“The Shawl,” by Cynthia Ozick, is a short story that describes the fight for survival of a woman, an adolescent, and a child. Magda, only 15 months old, is accompanied by her teenage sister Stella, and her loving mother Rosa while living in a concentration camp during World War II. Rosa is unable to breast-feed her child, which makes Magda turn to the shawl in order to fulfill the maternal figure she’s missing; Rosa also suffers the loss of a child during this journey while Stella, the eldest daughter, becomes stronger and more voracious in order to subsist. The description of the setting, and the use of both imagery and figurative language help to fully describe the sentiments and emotions in Cynthia Ozick’s story.
A concentration camp in spring, the setting of such tragedy, an environment surrounded by a fence in which at the other side grows flowers and rain is abundant; but inside the fence it’s misery and pain. “On the other side of the steel fence, far away, there were green meadows speckled with dandelions and deep-colored violets; beyond them, even farther, innocent tiger lilies, tall, lifting their orange bonnets. In the barracks they spoke of “flowers,” of “rain”: excrement, thick turd-braids, and the slow stinking maroon waterfall that slunk down from the upper bunks.” Page 4 lines 6-9, fully describe the comparison of the type of scenery and life in and out the fence. The setting in the short story is presented as an antagonist because of the influence it gives in the character’s lives; ironically, the story develops during spring, which is considered the season of birth and life, and as a consequence of the holocaust we find death, becoming the opposite of the rebirth. The setting can also be considered as an antagonist for the characters; “They were in a place without pity,” Neither Rosa, Stella or Magda could control what their destiny held for them; the situation they’re in makes life and balance between life and death unpredictable.
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Rosa is the maternal figure in the story, while her daughter Stella
represents the coldness and rock-hard heart, and Magda, the youngest, is pure and naive. “Rosa did not feel hunger; she felt light, not like someone walking but like someone in a faint, in trance arrested in a fit, someone who is a floating angel, alert and seeing everything…” Metaphor is used to describe Rosa’s character; it is used to illustrate the perspective she has on life disregarding her actual environment. “…Afterword she was always cold, always. The cold went into her heart: Rosa saw that Stella’s heart was cold.” In page 3 lines 2-4 use metaphors to describe how coldness has taken over Stella. She had now found, as a goal, to subsist as the strongest, not even caring to steel her sister’s shawl. “…Magda’s feathered round head and her pencil legs and balloonish belly and zigzag arms…” (Page 4, lines 12 & 13) The metaphors used in the quote provide physical explanation of what Magda looked like. It expresses how the child’s body could be described thin but malnourished. Imagery and figurative language are used to show the conditions of each character by describing with common elements both physical and personality traits.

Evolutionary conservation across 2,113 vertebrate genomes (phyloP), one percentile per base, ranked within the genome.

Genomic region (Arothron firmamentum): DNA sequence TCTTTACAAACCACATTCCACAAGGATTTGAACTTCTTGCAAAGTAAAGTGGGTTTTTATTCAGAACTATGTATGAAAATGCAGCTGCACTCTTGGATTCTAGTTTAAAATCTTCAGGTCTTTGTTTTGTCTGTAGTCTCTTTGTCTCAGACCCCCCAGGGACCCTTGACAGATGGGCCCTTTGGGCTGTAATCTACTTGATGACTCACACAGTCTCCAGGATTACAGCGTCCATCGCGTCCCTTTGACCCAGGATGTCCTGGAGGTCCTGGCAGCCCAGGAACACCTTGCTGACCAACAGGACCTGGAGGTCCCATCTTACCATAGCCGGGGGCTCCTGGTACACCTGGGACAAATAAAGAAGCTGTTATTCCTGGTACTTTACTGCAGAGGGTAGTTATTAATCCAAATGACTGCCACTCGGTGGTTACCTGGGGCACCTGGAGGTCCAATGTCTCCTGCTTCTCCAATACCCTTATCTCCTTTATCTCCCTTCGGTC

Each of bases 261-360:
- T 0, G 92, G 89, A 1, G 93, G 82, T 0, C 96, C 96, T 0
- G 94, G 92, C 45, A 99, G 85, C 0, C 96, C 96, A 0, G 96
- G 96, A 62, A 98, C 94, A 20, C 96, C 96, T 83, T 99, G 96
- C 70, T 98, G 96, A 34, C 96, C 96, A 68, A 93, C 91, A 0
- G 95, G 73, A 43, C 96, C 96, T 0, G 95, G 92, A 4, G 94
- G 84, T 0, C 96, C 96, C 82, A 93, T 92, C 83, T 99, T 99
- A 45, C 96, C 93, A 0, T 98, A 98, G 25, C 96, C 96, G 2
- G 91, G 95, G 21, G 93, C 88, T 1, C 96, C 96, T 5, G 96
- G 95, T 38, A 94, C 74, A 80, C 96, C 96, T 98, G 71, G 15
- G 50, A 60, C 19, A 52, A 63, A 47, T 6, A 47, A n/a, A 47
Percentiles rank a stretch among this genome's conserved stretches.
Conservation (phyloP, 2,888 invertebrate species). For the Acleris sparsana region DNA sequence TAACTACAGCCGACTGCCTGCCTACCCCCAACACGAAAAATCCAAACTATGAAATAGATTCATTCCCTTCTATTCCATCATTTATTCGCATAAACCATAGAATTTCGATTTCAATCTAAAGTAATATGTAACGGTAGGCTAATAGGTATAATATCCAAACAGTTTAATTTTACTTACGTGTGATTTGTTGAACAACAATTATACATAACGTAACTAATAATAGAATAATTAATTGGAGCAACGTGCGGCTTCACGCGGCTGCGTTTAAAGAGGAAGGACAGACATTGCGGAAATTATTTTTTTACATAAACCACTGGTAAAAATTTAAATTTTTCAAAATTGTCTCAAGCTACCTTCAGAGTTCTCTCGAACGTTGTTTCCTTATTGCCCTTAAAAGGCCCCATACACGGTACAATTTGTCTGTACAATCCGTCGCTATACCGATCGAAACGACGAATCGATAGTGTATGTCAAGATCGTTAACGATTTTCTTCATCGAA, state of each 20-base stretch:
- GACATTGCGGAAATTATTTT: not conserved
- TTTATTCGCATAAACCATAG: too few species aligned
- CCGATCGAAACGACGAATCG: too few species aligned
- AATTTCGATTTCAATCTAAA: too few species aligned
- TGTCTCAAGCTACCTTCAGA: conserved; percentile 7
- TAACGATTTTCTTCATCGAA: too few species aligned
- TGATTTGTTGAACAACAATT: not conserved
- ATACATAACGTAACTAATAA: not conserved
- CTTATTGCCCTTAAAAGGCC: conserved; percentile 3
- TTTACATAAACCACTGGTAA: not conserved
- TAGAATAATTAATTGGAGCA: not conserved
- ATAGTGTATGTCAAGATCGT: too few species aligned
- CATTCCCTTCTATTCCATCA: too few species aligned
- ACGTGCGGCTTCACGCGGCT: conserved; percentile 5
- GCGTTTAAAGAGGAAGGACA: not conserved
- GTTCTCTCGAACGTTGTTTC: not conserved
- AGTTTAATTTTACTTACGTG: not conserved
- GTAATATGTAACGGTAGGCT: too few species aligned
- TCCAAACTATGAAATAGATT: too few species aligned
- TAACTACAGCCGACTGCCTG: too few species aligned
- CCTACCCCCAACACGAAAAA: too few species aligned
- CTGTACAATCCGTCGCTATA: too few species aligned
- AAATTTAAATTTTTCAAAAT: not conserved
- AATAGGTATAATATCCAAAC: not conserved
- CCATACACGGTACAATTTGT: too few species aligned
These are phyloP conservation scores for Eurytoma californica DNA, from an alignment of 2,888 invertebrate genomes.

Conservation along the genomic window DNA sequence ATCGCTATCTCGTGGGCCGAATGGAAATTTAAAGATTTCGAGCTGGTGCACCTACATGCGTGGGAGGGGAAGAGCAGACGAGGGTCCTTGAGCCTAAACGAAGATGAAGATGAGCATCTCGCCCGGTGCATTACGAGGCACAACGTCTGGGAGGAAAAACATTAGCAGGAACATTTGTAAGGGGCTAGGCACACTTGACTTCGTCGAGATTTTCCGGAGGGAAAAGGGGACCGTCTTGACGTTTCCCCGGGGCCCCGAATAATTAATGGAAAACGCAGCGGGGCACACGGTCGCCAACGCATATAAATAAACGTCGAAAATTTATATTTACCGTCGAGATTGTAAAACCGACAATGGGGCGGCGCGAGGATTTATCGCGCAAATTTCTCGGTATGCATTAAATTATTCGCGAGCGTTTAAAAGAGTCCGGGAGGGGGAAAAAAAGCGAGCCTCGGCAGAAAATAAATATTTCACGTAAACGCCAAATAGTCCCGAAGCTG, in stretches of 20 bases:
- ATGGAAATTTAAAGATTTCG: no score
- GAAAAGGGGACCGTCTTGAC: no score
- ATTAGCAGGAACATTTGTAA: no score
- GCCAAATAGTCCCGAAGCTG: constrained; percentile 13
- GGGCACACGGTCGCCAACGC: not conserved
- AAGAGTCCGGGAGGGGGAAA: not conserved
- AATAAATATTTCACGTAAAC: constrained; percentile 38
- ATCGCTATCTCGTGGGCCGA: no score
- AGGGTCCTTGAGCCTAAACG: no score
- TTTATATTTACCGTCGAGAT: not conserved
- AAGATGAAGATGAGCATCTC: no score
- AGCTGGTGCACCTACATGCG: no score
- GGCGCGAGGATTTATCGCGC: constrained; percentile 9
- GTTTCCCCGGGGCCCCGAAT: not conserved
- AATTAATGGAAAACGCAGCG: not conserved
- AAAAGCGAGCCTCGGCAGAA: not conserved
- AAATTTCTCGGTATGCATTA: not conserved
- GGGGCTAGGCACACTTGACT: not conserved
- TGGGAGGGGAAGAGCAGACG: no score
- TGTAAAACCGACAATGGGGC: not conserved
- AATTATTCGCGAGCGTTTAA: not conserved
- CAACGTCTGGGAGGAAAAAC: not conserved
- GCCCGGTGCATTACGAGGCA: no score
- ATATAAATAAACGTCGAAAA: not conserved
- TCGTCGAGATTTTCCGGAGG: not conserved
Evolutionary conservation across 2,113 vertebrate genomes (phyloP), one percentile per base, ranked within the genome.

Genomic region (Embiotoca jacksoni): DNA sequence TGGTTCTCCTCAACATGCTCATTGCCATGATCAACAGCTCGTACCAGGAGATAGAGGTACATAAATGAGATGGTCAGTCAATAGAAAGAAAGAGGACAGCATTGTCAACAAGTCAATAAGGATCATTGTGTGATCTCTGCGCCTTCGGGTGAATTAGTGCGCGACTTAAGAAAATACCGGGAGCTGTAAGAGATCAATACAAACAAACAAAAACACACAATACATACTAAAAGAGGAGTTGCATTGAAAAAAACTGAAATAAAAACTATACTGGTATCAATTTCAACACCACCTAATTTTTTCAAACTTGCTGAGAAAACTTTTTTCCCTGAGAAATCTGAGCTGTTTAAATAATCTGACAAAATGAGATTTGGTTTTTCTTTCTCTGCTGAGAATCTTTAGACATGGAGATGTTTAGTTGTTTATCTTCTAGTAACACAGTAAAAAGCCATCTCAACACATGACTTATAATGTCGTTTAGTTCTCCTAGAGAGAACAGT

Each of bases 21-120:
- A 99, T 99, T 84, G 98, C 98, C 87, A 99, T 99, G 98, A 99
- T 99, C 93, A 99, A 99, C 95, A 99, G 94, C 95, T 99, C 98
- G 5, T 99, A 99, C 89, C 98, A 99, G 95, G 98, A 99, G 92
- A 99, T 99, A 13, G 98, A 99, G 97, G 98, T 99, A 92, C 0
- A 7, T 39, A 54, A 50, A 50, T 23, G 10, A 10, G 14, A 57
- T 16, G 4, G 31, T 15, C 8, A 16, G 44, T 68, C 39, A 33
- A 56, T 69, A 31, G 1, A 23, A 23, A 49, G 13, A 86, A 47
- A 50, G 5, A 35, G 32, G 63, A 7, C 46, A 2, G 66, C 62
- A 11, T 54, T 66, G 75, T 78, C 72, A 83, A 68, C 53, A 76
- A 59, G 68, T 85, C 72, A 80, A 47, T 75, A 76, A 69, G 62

Setting, imagery, and figurative language are used to support the understanding in Cynthia Ozick’s short story. The setting is important in order to understand the context and the place they’re at. Both imagery and figurative language connect to describe the characters in a better way. It shows the tragic theme presented in the short story. The author in order to convey the reader and provide much more detail uses these three literary elements in “The Shawl.”